Although the Holiday season tends to act as a positive contributor to temporary employment, the underlying labor market is, in fact, improving.  Not quickly, but it is a long time coming.

Every January, economists and market prognosticators begin sharing their outlooks and predictions for the coming year.  Many are similar, since many of these folks look at the same data, are educated in conventional practices and run in the same circles.  There are also, of course, the folks at either extreme who tend to always be bullish or bearish, regardless of the underlying circumstances.  We don’t mean to discount any predictions made by these folks, since they are well-thought-out and often seem reasonable given current circumstances (many of these, by the way, are of continued ‘slow growth’ and continued market volatility—a mirror of the recent past).

However, it is also important to realize how little it takes for such predictions to fail—last year, the combination of an Arab Spring, earthquake and aftermath in Japan and continued European woes did the trick in causing radical changes to sentiment, mood and outlook.  This can happen (and has happened) in both directions… as the U.S. economy has found better footing, predictions are notably more bullish than they were just a few short months ago.  No doubt 2012 will be full of any number of surprises, which cannot be planned for.  In hindsight, disciplined and patient investment approaches—not emotional reactions to just-happened events—are what prove to be most successful.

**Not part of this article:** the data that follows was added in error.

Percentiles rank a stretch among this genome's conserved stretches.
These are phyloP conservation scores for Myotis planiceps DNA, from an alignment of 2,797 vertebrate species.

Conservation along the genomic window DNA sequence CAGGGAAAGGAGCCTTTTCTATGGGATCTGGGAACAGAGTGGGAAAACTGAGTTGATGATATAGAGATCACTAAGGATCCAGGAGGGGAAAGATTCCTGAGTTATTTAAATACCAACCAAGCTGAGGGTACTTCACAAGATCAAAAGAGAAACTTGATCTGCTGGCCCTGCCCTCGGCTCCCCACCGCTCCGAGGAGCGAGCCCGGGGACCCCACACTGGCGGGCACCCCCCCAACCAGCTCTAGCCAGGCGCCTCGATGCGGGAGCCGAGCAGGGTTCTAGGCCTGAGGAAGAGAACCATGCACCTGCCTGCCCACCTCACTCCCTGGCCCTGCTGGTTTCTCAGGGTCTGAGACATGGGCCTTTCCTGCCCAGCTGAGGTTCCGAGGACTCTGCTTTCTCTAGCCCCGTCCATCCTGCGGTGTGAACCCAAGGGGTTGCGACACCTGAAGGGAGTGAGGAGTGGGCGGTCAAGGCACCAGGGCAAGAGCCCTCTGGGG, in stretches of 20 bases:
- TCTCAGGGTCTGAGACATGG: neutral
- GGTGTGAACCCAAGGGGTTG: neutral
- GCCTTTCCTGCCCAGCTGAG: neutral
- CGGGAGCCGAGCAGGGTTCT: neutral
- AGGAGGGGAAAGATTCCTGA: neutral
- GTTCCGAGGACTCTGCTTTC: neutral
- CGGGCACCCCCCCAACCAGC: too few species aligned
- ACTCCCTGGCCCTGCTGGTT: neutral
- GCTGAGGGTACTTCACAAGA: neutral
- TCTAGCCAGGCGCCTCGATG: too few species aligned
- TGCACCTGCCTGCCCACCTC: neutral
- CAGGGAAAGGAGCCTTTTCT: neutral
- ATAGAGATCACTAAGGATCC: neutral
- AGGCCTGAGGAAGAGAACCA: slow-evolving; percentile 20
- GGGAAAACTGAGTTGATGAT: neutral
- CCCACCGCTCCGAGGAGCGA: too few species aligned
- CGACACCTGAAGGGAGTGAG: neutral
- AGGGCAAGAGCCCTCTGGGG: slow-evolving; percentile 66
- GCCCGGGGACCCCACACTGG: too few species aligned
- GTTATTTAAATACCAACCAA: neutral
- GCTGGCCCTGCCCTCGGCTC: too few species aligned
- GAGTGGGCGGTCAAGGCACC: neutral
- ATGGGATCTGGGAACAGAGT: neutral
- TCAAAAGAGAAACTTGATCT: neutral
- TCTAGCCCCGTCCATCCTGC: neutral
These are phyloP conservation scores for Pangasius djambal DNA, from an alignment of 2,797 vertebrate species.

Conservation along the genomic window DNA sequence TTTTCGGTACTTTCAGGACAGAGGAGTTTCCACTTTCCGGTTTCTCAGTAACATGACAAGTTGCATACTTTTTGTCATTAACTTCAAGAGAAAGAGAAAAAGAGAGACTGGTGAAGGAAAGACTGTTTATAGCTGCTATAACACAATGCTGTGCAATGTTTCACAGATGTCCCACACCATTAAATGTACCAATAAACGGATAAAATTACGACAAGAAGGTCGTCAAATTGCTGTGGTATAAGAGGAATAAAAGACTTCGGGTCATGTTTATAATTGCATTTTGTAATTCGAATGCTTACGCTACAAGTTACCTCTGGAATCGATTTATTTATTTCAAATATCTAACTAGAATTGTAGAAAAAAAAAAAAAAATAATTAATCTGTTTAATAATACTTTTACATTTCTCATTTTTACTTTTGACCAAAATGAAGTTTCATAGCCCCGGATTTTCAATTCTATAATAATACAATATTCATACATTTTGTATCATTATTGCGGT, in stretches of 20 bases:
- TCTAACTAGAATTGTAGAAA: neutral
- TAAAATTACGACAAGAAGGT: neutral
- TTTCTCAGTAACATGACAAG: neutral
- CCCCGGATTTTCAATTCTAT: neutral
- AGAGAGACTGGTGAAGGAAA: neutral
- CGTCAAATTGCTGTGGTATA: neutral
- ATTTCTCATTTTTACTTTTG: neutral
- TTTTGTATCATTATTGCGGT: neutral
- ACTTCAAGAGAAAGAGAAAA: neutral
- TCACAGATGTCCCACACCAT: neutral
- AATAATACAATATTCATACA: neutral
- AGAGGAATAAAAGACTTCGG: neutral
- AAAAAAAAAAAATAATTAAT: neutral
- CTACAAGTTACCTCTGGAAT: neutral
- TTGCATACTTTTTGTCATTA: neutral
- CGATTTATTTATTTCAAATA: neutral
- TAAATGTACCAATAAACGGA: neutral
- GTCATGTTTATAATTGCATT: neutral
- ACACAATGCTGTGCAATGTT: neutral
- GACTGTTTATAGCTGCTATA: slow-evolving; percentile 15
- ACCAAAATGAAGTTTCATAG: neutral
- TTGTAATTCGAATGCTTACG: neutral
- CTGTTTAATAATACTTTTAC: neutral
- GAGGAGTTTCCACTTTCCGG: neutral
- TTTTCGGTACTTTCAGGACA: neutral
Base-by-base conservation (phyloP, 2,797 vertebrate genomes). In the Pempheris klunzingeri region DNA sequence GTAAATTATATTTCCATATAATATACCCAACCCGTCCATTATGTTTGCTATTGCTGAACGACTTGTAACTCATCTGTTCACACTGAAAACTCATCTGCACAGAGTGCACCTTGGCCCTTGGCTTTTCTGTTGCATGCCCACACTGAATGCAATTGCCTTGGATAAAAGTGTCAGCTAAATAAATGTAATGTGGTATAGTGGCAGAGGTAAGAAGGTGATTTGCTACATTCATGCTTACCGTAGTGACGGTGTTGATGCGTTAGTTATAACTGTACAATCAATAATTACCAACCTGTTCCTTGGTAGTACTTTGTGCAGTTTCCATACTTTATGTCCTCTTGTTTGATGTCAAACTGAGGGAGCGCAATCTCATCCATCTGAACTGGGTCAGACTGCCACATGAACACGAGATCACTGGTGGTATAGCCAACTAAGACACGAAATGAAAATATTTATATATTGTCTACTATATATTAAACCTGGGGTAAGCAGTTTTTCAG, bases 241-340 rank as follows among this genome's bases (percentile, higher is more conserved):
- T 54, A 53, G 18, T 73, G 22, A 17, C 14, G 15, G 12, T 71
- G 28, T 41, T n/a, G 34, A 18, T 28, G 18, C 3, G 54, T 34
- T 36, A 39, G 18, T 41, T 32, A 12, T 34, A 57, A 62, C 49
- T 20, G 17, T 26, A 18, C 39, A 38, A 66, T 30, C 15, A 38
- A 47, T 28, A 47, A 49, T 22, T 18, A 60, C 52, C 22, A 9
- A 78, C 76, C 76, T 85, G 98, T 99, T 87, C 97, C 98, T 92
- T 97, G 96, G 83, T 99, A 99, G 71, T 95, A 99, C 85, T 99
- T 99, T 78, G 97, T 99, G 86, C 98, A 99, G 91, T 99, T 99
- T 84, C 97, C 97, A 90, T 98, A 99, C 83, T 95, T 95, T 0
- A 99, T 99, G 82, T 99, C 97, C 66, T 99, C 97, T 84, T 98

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The first week of the year gave us some promising results.  Some market strategists look at the first trading sessions each year as a bellwether for the coming year’s sentiment… whether it be the first day, the first five days, the entire January effect, etc.  It is interesting to note that, historically (at least since 1950), if the first five days of the year have been positive, there has been a 87% chance of a positive market year and a better-than-average performing year at that.  Of course, that certainly didn’t occur last year…

U.S. large-cap equities were solidly positive on the week, with improved investor sentiment.  Materials, financials and technology led the way, while defensive utilities, staples and telecom were weakest on the week.  Mid- and smaller-cap equities followed suit with gains, albeit to a lesser degree than the overall S&P.

Developed market foreign equities lagged for the week, with poor performance from Japanese, Spanish and Italian stocks.  Emerging market stocks gained, much in line with U.S. stocks, with India, Brazil and Russia (three of the four ‘BRICs’) performing strongest

U.S. bonds fell in value with rising rates and improved expectations.  As expected, ‘credit’ including convertibles and floating rate performed in line with rising rates.  Foreign debt was mixed.

Commodities gained in the ‘risk-on’ week in a variety of areas including natural gas, cotton, crude oil and precious metals, while grains lost ground.

Enjoy the week.


Karl Schroeder, RFC, CSA, CEP

Investment Advisor Representative

Schroeder Financial Services, Inc.